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End of chapter exercises

Textbook Exercise 11.3

[SC 2003/11] Explain the difference between alternating current (AC) and direct current (DC).

Direct current (DC), which is electricity flowing in a constant direction. DC is the kind of electricity made by a battery, with definite positive and negative terminals. However, we have seen that the electricity produced by some generators alternates and is therefore known as alternating current (AC). So the main difference is that in AC the movement of electric charge periodically reverses direction while in DC the flow of electric charge is only in one direction.

Explain how an AC generator works. You may use sketches to support your answer.

Solution not yet available

What are the advantages of using an AC motor rather than a DC motor.

While DC motors need brushes to make electrical contact with moving coils of wire, AC motors do not. The problems involved with making and breaking electrical contact with a moving coil are sparking and heat, especially if the motor is turning at high speed. If the atmosphere surrounding the machine contains flammable or explosive vapours, the practical problems of spark-producing brush contacts are even greater.

Explain how a DC motor works.

Instead of rotating the loops through a magnetic field to create electricity, as is done in a generator, a current is sent through the wires, creating electromagnets. The outer magnets will then repel the electromagnets and rotate the shaft as an electric motor. If the current is DC, split-ring commutators are required to create a DC motor.

At what frequency is AC generated by Eskom in South Africa?

In South Africa the frequency is \(\text{50}\) \(\text{Hz}\)

(IEB 2001/11 HG1) - Work, Energy and Power in Electric Circuits

Mr. Smith read through the agreement with Eskom (the electricity provider). He found out that alternating current is supplied to his house at a frequency of \(\text{50}\) \(\text{Hz}\). He then consulted a book on electric current, and discovered that alternating current moves to and fro in the conductor. So he refused to pay his Eskom bill on the grounds that every electron that entered his house would leave his house again, so therefore Eskom had supplied him with nothing!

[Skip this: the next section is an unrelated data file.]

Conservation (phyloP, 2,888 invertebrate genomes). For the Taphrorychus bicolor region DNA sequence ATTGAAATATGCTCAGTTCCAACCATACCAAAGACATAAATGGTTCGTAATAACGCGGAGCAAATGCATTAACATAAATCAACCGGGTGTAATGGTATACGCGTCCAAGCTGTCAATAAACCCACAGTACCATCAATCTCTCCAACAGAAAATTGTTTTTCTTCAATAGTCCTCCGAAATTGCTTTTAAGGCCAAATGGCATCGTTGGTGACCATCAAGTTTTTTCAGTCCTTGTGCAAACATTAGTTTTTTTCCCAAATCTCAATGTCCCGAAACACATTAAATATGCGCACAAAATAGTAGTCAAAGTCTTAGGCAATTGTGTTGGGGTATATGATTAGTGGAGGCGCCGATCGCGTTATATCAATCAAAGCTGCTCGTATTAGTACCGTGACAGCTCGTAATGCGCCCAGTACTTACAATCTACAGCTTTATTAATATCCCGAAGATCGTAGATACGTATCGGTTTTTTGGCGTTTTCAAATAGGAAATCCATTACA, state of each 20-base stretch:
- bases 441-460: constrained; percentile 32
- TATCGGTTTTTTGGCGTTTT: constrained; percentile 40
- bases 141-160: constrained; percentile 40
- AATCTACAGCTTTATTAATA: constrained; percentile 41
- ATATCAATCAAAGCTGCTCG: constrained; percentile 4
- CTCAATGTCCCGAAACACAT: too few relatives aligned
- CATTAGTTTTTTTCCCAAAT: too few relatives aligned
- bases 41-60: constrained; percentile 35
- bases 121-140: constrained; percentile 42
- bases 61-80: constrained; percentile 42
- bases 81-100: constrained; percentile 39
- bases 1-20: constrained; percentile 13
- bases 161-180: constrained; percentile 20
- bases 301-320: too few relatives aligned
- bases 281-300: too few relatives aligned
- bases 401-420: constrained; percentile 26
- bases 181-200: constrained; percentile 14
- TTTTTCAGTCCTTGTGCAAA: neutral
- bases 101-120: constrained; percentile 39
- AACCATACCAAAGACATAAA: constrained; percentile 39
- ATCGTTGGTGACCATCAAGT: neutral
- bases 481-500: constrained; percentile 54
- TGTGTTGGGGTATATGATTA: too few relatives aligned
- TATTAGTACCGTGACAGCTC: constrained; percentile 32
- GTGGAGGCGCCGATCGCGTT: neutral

Was Mr. Smith correct? Or has he misunderstood something about what he is paying for? Explain your answer briefly.

Mr Smith is not correct. He has misunderstood what power is and what Eskom is charging him for.

AC voltage and current can be described as: \begin{align*} i &= I_{\max} \sin(2\pi ft + \phi)\\ v &= V_{\max} \sin(2\pi ft) \end{align*} This means that for \(\phi = 0\), i.e. if resistances have no complex component or if a student uses a standard resistor, the voltage and current waveforms are in-sync.

Power can be calculated as \(P = VI\). If there is no phase shift, i.e. if resistances have no complex component or if a student uses a standard resistor then power is always positive since:

  • when the voltage is negative (−), the current is negative (−), resulting in positive (+) power.
  • when the voltage is positive (+), the current is positive (+), resulting in positive (+) power.

You are building a laser that takes alternating current and it requires a very high peak voltage of \(\text{180}\) \(\text{kV}\). By your calculations the entire laser setup can be treated at a single resistor with an equivalent resistance of \(\text{795}\) \(\text{ohms}\). What is the rms value for the voltage and the current and what is the average power that your laser is dissipating?

At peak voltage the peak current will be:

\begin{align*} V&=IR \\ I&=\frac{V}{R} \\ &=\frac{\text{180} \times \text{10}^{\text{3}}}{795} \\ &= \text{226,415094}\ldots \\ &\approx \text{226,42}\text{ A} \end{align*} \begin{align*} P_{rms}&= V_{rms}I_{rms} \\ &= \left(\frac{\text{180} \times \text{10}^{\text{3}}}{\sqrt{2}}\right) \left(\frac{\text{226,415094}\ldots}{\sqrt{2}}\right) \\ &= \text{20,37735}\ldots \times \text{10}^{\text{6}} \\ &\approx \text{20,38} \times \text{10}^{\text{6}}\text{ W} \end{align*} \(\text{20,38} \times \text{10}^{\text{6}}\) \(\text{W}\)